Batting second.. the Second Baseman.. Jose Vidro

Jose Vidro is the only player in this lineup who suited up for the Expos and the Nationals. The three-time All-Star is tied with Tim Raines for the franchise's second-highest career batting average. His .301 mark for the team was boosted by hitting .310 or higher in four consecutive seasons. Vidro has the third-most doubles in team history and places top-ten in several other categories including hits, runs scored, total bases, home runs, and RBI. He won a Silver Slugger with the Expos in 2003.




Batting third.. the Designated Hitter.. Bryce Harper

A once-in-a-generation prospect who burst onto the scene at age 16, Bryce Harper was Washington's first-overall pick as a 17 year-old in 2010. "Harp" lived up to the hype immediately, winning NL Rookie of the Year honors at 19 and an NL MVP award at age 22. The six-time All-Star is second on the Nationals' franchise list in slugging percentage and OPS, and his 184 home runs are sixth in team history. Harper led the Nats to four playoff appearances in his eight years with the team before signing a 13-year contract with the Phillies in 2019. He's too athletic to be a DH but on this roster he'll have to make room for a Hall of Famer.





Batting fourth.. the Right Fielder.. Vladimir Guerrero

The best "bad-ball" hitter in modern history, Vladimir Guerrero was a run-producing machine for the Expos and Angels. The nine-time All-Star and eight-time Silver Slugger winner compiled five straight seasons with over 100 runs scored, over 30 home runs, and over 100 RBI. Guerrero led the league in total bases twice, outfield assists twice, and was one home run away from a 40/40 season in 2002. His 234 home runs for the Expos are the second-highest total in team history and he's the franchise leader in career batting average, slugging percentage, and OPS. "Vladdy" never struck out more than 95 times in a season and hit .300 or above thirteen times.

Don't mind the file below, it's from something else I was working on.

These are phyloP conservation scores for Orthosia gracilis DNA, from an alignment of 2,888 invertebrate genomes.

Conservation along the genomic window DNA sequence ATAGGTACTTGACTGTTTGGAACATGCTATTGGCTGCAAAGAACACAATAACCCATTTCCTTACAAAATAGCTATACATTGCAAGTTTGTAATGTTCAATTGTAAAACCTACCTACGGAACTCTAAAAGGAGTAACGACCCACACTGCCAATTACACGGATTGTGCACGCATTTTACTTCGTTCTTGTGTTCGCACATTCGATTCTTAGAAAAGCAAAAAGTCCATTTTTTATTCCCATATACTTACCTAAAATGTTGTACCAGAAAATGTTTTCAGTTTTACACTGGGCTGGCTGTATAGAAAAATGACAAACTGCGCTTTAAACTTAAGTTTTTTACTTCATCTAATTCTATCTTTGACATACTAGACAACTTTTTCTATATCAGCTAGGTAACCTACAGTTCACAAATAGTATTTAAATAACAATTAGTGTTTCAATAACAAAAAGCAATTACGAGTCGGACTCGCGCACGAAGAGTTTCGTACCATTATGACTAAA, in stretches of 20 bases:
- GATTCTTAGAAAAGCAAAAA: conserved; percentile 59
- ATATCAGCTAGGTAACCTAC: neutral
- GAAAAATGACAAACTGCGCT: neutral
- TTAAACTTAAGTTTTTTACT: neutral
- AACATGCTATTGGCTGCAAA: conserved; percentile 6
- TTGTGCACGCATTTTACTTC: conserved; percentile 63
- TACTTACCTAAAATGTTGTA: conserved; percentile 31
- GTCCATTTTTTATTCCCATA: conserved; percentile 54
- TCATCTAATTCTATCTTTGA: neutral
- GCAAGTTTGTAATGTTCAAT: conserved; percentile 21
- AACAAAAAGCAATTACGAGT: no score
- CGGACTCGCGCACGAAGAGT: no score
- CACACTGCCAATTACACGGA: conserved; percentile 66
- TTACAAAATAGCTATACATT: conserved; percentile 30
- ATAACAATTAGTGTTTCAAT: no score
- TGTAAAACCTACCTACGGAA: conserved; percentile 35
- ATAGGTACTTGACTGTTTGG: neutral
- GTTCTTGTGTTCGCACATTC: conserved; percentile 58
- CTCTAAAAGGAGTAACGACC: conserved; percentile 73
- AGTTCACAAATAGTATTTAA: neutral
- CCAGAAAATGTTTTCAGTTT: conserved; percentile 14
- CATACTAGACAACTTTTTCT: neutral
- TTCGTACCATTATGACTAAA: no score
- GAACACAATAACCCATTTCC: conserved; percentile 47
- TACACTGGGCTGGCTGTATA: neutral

Batting fifth.. the Catcher.. Gary Carter

A popular player on both sides of the border, Gary Carter is the Expos' career leader with 55.8 WAR. His career mark of 70.1 is second only to Johnny Bench among all catchers. Carter earned eleven All-Star selections, five Silver Sluggers, and three Gold Gloves in his Hall of Fame career. His career defensive WAR is the second-highest among backstops and 15th all-time among all players. Only Tim Wallach played more games as an Expo than the "Kid." He ranks third in Expos/Nationals franchise history in games played, fourth in home runs, total bases, and RBI, and fifth in runs scored and hits. Carter won a World Series with the Mets in 1986.





Batting sixth.. the Third Baseman.. Anthony Rendon

The Nationals built the core of a contending team through first round draft picks including Anthony Rendon in 2011. A two-time Silver Slugger winner, Rendon made his first appearance in an All-Star game in 2019. He led the majors with 129 RBI and helped the Nationals win their first World Championship, then signed as a free agent with the Los Angeles Angels. Rendon boasts the fourth-highest career slugging percentage and fifth-highest OPS in franchise history.